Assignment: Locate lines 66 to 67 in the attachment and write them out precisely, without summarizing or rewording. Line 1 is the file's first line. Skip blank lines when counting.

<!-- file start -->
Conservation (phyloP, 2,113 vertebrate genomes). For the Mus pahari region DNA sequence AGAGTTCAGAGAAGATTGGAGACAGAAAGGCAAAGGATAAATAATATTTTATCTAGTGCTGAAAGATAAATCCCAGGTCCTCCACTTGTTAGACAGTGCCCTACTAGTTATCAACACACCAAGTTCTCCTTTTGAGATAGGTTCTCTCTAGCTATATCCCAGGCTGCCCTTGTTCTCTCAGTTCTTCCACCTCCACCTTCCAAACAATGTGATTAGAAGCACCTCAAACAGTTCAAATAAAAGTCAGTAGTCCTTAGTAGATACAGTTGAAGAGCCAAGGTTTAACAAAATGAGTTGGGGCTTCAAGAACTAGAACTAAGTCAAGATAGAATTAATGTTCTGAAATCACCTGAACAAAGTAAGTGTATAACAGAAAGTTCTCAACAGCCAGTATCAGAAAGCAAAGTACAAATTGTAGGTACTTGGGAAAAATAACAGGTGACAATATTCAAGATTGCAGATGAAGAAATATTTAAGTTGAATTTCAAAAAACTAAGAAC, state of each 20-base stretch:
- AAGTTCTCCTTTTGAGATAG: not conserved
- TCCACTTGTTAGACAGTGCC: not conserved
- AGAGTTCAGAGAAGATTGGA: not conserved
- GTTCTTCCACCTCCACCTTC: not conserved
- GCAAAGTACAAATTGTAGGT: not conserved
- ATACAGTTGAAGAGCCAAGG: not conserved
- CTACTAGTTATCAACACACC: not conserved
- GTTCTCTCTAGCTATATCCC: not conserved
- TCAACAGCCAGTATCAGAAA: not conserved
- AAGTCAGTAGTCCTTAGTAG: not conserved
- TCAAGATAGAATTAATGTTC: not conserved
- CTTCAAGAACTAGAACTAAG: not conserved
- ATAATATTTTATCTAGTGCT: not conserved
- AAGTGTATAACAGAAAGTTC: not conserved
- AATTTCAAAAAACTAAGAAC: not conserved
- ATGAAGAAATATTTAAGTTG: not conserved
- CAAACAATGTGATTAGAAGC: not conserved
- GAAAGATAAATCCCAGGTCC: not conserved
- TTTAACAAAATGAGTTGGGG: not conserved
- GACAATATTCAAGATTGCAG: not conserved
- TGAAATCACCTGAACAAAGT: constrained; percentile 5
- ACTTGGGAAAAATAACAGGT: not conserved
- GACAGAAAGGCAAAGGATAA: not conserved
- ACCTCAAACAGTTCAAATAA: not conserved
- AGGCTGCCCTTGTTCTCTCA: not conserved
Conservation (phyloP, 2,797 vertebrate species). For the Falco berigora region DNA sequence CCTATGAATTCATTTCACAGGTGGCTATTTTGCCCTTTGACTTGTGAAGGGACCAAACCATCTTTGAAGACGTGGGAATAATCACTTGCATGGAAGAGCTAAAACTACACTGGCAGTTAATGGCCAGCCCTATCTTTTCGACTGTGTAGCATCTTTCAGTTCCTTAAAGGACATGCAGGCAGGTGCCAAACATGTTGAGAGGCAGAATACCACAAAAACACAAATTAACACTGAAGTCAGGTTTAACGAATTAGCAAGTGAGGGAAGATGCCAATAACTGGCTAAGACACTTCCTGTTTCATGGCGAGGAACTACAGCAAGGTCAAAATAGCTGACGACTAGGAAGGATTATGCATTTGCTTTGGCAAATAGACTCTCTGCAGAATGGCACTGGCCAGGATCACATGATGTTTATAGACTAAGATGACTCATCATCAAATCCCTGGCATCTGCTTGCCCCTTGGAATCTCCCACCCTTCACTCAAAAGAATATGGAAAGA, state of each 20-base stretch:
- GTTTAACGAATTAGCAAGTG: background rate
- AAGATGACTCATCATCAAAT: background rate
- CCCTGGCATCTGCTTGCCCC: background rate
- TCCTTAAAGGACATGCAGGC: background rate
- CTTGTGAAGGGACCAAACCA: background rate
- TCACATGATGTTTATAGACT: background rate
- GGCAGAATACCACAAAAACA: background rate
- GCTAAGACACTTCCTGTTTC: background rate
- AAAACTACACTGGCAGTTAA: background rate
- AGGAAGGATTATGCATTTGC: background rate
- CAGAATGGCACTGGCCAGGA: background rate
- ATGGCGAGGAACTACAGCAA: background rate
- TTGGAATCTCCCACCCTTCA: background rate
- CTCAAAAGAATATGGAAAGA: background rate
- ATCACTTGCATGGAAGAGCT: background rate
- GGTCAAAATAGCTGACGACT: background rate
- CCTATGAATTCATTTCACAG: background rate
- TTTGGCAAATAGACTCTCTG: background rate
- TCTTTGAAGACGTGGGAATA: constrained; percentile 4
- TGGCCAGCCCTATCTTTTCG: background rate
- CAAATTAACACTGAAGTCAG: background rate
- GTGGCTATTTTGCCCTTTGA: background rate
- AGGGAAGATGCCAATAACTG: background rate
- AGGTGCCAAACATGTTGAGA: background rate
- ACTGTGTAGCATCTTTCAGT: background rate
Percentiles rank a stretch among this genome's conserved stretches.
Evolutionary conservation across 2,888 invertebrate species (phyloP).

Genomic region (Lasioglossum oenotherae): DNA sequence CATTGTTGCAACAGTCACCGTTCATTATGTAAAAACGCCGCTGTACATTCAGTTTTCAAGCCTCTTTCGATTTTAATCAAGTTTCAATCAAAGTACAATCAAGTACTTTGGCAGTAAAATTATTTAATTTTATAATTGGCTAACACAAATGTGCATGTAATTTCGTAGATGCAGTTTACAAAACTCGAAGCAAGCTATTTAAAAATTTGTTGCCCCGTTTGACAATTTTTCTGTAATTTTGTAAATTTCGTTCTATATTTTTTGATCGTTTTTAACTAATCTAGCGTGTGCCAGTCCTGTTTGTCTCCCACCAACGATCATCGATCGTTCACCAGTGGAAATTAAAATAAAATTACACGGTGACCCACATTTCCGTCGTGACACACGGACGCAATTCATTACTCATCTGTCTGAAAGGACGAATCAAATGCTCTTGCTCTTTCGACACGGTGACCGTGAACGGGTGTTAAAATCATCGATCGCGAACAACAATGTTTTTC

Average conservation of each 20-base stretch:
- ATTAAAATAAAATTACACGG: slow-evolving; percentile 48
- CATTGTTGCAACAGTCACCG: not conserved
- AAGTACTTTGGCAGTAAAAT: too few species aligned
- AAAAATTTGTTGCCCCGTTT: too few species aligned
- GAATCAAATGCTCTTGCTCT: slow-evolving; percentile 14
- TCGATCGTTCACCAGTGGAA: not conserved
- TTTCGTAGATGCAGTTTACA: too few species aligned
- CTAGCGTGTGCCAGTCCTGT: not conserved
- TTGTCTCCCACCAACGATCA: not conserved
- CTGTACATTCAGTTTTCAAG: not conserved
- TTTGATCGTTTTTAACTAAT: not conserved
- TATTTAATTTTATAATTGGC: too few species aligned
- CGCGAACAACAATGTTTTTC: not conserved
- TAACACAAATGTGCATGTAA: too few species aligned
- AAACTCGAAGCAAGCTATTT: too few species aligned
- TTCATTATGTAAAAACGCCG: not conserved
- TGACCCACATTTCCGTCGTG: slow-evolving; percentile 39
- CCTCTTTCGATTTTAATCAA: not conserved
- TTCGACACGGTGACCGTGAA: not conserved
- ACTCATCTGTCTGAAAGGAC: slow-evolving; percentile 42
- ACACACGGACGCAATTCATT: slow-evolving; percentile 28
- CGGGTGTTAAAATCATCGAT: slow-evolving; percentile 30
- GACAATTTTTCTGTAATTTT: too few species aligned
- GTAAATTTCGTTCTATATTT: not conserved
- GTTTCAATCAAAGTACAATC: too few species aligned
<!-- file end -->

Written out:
- CTGTACATTCAGTTTTCAAG: not conserved
- TTTGATCGTTTTTAACTAAT: not conserved